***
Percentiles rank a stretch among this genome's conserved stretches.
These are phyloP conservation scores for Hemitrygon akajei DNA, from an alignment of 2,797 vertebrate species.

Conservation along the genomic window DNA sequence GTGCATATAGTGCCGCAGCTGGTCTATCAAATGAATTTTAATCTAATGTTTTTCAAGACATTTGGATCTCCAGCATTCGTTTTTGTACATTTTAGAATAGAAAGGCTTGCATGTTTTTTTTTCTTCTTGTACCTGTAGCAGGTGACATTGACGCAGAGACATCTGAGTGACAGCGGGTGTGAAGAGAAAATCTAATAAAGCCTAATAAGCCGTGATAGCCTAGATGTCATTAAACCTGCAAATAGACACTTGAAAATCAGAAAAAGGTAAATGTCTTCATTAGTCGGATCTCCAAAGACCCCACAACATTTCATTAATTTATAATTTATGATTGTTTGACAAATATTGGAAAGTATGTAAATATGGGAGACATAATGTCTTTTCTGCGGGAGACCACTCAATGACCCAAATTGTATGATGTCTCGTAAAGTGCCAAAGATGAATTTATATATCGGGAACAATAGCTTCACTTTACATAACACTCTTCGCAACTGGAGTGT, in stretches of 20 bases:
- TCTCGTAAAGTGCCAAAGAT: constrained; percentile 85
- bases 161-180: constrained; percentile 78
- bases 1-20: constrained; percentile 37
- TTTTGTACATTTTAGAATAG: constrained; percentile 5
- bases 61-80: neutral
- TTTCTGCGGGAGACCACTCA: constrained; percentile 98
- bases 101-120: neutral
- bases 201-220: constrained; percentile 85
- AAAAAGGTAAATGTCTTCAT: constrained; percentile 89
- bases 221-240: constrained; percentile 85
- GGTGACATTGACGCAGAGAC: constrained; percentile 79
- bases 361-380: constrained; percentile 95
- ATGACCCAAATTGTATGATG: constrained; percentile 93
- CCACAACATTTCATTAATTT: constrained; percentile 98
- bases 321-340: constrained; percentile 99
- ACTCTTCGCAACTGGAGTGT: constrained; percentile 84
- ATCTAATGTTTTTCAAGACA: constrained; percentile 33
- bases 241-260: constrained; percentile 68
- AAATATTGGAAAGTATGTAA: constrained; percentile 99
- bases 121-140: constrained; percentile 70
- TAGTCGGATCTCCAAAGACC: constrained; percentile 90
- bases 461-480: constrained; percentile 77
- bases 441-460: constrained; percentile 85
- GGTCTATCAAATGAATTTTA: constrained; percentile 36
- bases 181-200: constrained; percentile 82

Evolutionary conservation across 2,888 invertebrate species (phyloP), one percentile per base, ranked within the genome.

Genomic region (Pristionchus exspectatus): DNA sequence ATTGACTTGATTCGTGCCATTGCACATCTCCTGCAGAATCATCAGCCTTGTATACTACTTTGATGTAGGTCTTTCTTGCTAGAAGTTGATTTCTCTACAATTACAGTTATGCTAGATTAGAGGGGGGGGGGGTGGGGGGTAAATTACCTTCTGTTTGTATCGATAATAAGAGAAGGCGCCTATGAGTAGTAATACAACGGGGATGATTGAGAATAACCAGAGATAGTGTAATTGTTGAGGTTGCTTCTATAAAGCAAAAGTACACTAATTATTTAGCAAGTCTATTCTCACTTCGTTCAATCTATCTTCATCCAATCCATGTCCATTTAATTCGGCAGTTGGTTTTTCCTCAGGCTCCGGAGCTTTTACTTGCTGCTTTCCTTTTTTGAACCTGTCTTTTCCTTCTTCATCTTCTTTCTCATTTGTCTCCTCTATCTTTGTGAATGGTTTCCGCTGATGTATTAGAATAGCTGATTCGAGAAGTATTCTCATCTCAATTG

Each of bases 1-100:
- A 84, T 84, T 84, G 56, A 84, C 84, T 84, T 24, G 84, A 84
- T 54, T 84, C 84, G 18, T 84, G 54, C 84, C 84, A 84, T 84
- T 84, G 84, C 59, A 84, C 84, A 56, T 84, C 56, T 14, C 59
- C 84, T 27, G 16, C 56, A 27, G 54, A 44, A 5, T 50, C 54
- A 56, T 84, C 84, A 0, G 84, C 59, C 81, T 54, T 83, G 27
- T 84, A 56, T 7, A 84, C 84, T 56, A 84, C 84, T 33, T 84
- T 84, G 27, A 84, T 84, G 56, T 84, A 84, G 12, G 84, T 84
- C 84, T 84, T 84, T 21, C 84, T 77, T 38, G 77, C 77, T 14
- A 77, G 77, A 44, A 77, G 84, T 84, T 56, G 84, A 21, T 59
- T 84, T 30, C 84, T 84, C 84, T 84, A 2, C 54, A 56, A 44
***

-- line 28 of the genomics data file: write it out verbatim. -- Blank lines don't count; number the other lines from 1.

- bases 181-200: constrained; percentile 82